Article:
Autodesk brings 3D design suite to web browsers via AWS

Summary:The design software maker is already tapping into the new AWS G2 instances for graphic-intensive workloads on web browsers.

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Following up a video codec collaboration with Mozilla and cloud rendering company OTOY earlier this year, Autodesk is taking another -- and much larger -- step into web browsers.

The San Francisco-based software maker is bringing its 3D design, engineering, and entertainment tools to web browsers for the first time ever. That includes Autodesk Inventor, Revit, Maya and 3ds Max.

Naturally, supporting access to and production of such graphic-heavy workloads on an HTML5 platform is no simple feat.

Thus, Autodesk has tapped Amazon Web Services, which seems to have a hand in a whole number of releases this morning, mostly stemming from its own headquarters but evidently being utilized all over the place already.

The Seattle-based corporation launched a new type of instance using Nvidia Grid graphics processing units for 3D modeling as well as new tools for mobile app developers.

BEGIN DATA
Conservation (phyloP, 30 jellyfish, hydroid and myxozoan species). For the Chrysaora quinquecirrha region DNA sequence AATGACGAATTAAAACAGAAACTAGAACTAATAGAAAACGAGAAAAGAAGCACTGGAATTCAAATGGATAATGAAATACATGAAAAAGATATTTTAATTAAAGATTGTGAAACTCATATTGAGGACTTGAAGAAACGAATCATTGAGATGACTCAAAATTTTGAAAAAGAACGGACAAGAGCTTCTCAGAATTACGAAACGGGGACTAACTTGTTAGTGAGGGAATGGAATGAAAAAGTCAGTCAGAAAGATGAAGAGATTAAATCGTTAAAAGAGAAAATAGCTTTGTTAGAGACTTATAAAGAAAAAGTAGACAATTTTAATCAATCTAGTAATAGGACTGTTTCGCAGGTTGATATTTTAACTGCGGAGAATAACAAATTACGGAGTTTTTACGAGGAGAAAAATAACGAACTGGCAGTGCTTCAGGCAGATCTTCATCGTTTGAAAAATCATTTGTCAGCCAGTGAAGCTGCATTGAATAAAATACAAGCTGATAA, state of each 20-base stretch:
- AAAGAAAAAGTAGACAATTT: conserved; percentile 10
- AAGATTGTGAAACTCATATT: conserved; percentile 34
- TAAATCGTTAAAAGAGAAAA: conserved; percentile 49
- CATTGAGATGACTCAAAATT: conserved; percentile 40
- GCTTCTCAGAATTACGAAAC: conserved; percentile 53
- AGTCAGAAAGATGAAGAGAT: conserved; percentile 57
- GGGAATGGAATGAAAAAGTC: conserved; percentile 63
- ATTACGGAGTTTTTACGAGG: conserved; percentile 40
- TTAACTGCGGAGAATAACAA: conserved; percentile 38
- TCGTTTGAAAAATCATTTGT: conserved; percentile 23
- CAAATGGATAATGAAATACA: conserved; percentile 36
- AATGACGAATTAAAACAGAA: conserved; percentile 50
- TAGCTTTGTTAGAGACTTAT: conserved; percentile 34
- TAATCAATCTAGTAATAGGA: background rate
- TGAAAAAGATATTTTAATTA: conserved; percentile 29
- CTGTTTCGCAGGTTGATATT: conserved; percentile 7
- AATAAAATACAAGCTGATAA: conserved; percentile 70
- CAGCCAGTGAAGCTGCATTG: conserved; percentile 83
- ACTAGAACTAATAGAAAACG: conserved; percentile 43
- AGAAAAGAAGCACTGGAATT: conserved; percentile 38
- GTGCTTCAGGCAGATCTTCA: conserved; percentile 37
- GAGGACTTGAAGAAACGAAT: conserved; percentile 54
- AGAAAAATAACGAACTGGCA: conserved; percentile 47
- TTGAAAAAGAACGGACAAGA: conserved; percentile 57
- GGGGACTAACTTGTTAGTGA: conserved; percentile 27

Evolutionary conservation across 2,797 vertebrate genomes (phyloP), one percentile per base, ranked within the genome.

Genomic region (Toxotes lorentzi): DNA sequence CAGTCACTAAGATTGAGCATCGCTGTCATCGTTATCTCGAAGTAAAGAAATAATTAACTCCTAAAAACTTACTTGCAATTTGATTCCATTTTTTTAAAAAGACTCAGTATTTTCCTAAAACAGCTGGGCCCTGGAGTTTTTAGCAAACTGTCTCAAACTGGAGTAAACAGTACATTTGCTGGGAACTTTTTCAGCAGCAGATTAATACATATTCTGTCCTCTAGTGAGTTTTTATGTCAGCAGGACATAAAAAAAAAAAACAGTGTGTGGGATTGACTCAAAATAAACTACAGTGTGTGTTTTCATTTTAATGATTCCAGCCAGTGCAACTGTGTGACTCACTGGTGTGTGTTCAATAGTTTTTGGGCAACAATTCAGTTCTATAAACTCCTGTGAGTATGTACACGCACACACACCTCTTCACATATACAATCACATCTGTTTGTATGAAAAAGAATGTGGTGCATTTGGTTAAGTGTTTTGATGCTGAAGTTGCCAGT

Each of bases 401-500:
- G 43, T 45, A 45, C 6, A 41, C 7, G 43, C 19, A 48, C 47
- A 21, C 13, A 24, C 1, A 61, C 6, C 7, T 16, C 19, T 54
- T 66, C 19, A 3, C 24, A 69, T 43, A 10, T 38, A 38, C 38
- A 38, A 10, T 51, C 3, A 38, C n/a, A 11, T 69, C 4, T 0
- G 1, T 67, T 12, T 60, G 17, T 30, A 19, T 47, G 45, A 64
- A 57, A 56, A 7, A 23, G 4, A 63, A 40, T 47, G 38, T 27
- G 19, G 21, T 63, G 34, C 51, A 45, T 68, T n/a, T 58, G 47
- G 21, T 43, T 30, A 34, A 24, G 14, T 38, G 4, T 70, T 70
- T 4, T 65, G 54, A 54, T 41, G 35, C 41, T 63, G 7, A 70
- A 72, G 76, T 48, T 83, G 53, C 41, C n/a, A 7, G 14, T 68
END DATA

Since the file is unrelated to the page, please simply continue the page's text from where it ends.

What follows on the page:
Namely, that also includes the debut of new G2 instances, an Elastic Compute Cloud service designed for 3D graphics intended for graphic intensive efforts, such as visualizations and large workloads.

That's where Autodesk comes back into play.

Autodesk's Remote software suite will be supported on Amazon's on-demand EC2 GPU instances. As an additional incentive, Autodesk is making available free 30-day trials of the aforementioned cloud-based pieces of software.

To wrap things up, AWS also cut EC2 prices once again , all of which should be leading up to a very interesting developer summit in Las Vegas next week if the cloud giant is already unloading plenty of new products one week in advance.

Topics: Software, Browser, Enterprise Software, Software Development, Web development

About

Rachel King is a staff writer for CBS Interactive based in San Francisco, covering business and enterprise technology for ZDNet, CNET and SmartPlanet. She has previously worked for The Business Insider, FastCompany.com, CNN's San Francisco bureau and the U.S. Department of State. Rachel has also written for MainStreet.com, Irish Americ... Full Bio

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